The bill that Congress passed with unbelievable bipartisan support late last week directs the FAA to take $253 million from the airport improvement fund to avoid furloughing controllers for the rest of the government’s fiscal year that ends on September 30. That should be enough money to also keep many, even most, of the contract control towers that had been facing closure operating until September.
This is a classic Washington compromise. The budget hawks get the ATC system back up to full speed and the delays of last week should end quickly, but the reduced FAA budget did not increase one cent. The other side didn’t get the larger deal on spending and taxes it wants, but it did get to show the public that it can do something to solve a high profile problem.
What’s left out of this compromise is operation of the rest of the FAA, and the long term future of our airports.
The new law that permits the FAA to move money from one budget to another within the agency to fund controller pay—something the sequestration law that took effect at the end of March forbids—does nothing to end the furloughs of FAA staff who are not controllers. The people who administer the certification of pilots, airplanes, modifications, airports, airways and approaches, and so on are still going to be off the job about 10 percent of the time.
So what, you say? Well, people who aren’t on the job can’t move any project or request that needs FAA certification forward so almost everything is likely to be delayed just as a 10 percent reduction in controller work force brought on large delays that rippled through the ATC system.
Manufacturers big and small will be among the first to feel the delays as there will be fewer FAA inspectors working to approve a new part, a new STC, a new airplane, or new avionics equipment.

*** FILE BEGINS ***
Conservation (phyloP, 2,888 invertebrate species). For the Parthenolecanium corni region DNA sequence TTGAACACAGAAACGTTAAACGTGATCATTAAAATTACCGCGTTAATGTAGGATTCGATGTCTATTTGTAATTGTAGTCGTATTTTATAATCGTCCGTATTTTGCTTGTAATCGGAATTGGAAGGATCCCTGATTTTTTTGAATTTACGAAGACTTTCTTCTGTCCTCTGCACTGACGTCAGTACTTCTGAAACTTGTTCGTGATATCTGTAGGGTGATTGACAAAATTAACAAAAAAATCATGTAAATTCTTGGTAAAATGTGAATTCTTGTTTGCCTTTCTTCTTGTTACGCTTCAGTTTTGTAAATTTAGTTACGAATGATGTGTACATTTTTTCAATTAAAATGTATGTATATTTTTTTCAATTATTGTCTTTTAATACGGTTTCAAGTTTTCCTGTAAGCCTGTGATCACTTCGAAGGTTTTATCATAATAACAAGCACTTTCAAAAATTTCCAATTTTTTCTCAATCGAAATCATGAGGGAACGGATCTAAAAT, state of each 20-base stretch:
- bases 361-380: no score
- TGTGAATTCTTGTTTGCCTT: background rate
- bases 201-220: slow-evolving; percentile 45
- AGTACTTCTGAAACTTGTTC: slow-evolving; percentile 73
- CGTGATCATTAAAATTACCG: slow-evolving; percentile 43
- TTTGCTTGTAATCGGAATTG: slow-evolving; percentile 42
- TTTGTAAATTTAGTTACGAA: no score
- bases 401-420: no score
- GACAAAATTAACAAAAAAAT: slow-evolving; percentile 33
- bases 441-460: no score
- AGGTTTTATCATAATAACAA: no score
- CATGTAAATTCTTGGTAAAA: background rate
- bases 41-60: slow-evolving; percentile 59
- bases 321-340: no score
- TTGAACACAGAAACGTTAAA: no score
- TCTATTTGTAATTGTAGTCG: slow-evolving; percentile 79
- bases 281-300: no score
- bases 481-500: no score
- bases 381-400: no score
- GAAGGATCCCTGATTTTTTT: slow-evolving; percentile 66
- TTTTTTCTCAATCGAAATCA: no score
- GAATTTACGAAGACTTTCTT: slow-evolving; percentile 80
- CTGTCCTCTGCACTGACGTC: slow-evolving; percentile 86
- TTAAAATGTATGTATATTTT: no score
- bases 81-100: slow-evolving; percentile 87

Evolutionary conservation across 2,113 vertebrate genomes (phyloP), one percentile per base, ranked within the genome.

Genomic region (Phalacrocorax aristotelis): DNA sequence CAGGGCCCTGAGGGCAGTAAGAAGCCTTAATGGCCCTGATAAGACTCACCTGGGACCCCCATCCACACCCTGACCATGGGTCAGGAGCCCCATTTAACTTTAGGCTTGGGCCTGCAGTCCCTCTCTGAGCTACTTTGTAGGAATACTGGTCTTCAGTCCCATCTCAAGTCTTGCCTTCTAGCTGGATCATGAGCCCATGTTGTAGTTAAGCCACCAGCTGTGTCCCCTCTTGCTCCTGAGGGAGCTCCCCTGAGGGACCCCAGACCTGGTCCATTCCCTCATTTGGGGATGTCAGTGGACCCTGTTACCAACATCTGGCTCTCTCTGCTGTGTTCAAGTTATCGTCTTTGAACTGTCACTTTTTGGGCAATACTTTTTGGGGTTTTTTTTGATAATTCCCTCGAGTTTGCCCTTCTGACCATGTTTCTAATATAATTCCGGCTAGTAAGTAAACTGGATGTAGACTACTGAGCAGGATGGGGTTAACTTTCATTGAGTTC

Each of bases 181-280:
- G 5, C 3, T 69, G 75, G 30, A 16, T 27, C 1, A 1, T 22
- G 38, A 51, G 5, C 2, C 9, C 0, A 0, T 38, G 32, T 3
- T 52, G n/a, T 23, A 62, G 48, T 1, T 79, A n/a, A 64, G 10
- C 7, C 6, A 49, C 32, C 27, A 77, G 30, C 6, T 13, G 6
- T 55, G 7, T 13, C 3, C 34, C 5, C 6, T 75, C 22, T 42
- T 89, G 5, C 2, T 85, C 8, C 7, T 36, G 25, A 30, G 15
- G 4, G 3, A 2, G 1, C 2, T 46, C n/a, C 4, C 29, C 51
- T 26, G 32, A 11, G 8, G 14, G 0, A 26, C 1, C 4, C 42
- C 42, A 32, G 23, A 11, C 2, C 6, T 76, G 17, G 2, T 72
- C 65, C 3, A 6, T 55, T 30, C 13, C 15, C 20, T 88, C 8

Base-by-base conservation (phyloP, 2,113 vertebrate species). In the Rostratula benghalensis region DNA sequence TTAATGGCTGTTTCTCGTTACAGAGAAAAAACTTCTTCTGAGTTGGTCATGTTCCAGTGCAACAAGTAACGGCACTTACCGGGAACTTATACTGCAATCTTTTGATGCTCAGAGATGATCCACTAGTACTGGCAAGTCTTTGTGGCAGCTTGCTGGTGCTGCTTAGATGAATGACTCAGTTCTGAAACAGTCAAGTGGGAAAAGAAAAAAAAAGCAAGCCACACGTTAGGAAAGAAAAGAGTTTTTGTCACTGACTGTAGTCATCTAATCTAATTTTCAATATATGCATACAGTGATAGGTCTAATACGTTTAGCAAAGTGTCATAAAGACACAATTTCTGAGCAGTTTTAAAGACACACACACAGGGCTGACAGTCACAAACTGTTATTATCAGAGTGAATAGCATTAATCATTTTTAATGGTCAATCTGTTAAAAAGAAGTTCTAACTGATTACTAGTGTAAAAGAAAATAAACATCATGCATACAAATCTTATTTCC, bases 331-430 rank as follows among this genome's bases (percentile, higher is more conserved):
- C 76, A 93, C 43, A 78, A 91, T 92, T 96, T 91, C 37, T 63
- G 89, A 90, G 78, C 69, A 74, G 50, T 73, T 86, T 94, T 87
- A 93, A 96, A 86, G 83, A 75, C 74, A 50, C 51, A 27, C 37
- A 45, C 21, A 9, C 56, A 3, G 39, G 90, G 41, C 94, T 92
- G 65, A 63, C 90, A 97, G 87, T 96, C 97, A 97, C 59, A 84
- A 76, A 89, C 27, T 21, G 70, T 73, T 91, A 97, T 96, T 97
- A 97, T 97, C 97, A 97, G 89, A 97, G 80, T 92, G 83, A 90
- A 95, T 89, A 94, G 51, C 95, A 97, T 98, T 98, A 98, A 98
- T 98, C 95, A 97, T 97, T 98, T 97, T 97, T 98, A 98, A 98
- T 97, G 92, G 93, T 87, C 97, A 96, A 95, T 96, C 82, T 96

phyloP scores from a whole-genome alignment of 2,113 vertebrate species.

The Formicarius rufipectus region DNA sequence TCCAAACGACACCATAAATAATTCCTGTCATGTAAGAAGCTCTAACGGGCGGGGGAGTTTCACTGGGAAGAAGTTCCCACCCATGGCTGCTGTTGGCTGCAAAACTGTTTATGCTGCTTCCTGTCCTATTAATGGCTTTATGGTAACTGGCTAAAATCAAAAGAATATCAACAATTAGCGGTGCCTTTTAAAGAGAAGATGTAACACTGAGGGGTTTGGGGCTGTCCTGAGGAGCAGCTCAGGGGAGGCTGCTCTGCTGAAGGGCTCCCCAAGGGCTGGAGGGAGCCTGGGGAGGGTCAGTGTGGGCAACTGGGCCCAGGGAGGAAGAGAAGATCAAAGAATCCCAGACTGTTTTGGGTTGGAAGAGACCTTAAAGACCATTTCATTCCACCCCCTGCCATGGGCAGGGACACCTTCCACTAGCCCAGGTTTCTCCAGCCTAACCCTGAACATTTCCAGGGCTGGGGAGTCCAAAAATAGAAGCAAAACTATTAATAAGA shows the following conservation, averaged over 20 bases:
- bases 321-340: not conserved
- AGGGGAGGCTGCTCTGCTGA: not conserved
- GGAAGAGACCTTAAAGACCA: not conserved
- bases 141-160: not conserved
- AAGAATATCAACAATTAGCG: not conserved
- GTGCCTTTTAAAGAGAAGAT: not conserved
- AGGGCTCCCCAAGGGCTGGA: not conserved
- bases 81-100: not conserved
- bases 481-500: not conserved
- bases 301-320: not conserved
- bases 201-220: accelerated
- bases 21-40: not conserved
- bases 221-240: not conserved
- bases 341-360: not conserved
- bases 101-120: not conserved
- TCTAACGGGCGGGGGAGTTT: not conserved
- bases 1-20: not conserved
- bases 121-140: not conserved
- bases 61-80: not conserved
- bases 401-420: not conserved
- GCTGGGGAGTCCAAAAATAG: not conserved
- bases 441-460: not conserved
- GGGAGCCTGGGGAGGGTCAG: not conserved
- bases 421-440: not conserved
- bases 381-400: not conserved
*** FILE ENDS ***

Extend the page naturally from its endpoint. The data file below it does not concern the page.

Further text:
Holders of operating certificates to fly charter, run an approved maintenance facility, or even some flight schools can expect all the required paperwork and inspections to take longer. And individual pilots who are waiting for approvals for a special issuance medical, for example, will undoubtedly feel the delay caused by the furloughs.
A longer term concern is the fact that operating expenses are being taken from a capital budget where the funds had been reserved only for physical airport or airway improvements. The money being shifted from the airport trust fund to pay controllers over the next several months wasn’t yet designated for specific projects so airport improvements already in the works won’t change. But the $253 million being spent on controller salaries was collected from specific taxes on aviation fuel and airline tickets to be spent only on airports and infrastructure. And that money won’t be replaced.
The FAA’s budget has long been a political football. The agency operated for six years on “continuing resolutions” where Congress approved temporary funding for only months at a time. However, last year Congress finally passed a bill funding the FAA through 2015. Congress waged a year-long battle over the bill, and it even took a two-week partial shutdown of the FAA to finally get approval for the longer term funding to pay for the transition to the satellite-based NextGen system and for normal operations.
All of us in aviation cheered the passage of a real multi-year FAA budget and hoped it would, for at least a few years, end the partisan squabbling. That lasted just over a year and now the FAA and all of us in aviation are tossed back into budget limbo.
If you ever wondered how important the airline system is to this country you got the answer last week. It took only about five days of controller furloughs and resultant delays to get a group in Congress who can’t agree on the time of day to rush through a bill to band-aid the system.
I wish general aviation had the same clout as angry passengers waiting at an airport, but we don’t. That means all of us must now be doubly vigilant to make sure private aviation is not thrown under the bus in the stampede to cut the FAA budget without causing airline delays.
We all fly the airlines at least some and don’t want to be delayed. But we also don’t want tax money specifically collected to maintain and improve all airports, including GA airports, spent for operations instead of infrastructure.